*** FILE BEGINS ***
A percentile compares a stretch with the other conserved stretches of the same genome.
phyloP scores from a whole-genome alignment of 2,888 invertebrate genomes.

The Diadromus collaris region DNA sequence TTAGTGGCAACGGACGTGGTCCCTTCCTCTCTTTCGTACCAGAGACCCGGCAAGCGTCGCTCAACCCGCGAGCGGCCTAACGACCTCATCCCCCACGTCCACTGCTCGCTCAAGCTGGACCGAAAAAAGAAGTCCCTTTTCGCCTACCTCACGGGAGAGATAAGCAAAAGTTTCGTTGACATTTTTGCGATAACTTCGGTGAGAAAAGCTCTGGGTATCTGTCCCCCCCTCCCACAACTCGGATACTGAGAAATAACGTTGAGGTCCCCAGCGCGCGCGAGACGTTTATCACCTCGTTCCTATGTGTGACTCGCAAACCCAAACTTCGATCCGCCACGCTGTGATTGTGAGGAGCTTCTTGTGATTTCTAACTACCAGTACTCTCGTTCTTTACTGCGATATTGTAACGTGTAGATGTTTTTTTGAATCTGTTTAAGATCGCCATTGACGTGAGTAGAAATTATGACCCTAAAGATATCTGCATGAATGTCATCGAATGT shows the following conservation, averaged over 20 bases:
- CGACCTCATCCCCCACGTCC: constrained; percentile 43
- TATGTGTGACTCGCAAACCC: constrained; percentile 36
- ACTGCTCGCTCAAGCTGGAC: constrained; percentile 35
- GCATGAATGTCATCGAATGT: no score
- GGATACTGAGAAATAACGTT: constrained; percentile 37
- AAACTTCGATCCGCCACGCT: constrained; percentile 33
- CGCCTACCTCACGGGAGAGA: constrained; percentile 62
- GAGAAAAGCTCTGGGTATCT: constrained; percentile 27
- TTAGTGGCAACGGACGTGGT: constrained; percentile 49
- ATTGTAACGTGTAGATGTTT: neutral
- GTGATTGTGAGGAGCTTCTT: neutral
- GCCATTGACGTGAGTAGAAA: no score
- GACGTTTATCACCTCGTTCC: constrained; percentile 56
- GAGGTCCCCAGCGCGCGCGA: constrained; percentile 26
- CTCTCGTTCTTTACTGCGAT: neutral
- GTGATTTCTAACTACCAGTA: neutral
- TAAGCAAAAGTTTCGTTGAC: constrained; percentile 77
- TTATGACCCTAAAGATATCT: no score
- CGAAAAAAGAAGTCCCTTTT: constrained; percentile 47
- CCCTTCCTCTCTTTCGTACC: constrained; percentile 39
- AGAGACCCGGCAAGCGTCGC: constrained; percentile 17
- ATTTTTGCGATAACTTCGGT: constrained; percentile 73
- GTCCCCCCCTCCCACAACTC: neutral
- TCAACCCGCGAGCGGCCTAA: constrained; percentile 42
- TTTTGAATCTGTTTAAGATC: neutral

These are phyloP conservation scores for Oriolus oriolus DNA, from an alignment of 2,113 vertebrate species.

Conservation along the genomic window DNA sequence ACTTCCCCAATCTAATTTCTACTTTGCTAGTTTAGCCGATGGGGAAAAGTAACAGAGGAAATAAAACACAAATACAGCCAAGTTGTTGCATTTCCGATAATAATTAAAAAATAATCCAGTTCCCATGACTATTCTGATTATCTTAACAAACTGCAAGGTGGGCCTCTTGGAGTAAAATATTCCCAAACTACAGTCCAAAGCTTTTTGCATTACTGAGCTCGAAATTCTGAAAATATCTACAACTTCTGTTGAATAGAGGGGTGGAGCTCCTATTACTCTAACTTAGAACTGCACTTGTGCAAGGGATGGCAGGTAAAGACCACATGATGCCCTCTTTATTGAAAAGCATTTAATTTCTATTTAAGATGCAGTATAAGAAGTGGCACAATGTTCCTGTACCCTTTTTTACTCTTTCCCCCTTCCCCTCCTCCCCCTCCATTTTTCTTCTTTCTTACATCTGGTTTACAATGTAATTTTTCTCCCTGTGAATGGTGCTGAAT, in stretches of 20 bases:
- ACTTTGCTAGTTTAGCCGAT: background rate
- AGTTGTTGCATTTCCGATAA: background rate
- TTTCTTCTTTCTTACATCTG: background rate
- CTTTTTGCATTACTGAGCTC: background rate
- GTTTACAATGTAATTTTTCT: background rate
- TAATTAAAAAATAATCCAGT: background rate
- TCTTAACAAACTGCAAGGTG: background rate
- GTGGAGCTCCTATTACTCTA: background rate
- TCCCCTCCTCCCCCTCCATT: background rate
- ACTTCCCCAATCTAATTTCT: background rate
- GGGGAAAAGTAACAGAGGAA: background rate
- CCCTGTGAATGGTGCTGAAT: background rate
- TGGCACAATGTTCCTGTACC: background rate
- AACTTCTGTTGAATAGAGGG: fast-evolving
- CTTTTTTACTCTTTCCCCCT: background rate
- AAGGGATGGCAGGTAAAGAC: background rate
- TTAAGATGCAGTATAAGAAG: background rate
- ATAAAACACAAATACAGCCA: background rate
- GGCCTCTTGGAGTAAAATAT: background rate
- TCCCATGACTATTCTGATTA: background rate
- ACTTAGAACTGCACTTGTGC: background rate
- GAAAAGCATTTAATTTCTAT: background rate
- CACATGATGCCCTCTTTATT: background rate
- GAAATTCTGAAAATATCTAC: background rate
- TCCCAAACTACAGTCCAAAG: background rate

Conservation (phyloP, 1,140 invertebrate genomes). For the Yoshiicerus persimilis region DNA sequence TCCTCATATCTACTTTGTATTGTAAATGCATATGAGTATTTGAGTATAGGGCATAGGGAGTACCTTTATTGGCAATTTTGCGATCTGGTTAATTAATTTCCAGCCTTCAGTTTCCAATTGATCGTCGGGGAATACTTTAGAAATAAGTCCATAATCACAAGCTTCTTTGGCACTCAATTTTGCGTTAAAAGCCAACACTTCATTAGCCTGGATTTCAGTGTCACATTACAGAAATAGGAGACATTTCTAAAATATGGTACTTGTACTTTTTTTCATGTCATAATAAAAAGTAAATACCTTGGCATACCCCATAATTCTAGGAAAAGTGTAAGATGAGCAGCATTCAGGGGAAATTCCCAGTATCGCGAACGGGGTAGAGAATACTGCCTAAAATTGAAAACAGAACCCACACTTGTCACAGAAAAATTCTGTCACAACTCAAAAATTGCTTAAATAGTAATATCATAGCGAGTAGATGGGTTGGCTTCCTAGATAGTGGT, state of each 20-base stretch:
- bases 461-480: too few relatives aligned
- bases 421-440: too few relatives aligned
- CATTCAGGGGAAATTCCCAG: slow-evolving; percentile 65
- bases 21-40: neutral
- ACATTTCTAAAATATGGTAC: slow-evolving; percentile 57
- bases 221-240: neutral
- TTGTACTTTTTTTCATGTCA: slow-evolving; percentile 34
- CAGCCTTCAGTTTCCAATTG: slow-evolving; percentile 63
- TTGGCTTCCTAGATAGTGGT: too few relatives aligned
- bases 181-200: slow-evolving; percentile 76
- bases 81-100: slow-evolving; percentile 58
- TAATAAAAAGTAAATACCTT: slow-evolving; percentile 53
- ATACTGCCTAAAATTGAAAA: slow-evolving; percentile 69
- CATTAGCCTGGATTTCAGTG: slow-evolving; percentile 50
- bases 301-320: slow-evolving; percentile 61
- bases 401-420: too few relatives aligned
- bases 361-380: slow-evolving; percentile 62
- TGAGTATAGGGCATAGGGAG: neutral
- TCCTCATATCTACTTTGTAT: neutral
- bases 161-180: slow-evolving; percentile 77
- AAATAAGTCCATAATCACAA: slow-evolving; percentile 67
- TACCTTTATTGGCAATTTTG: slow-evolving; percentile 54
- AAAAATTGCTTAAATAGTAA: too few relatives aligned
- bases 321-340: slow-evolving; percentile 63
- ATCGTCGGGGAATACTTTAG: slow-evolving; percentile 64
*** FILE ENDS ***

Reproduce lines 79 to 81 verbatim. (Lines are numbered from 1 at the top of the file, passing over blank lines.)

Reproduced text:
- AAAAATTGCTTAAATAGTAA: too few relatives aligned
- bases 321-340: slow-evolving; percentile 63
- ATCGTCGGGGAATACTTTAG: slow-evolving; percentile 64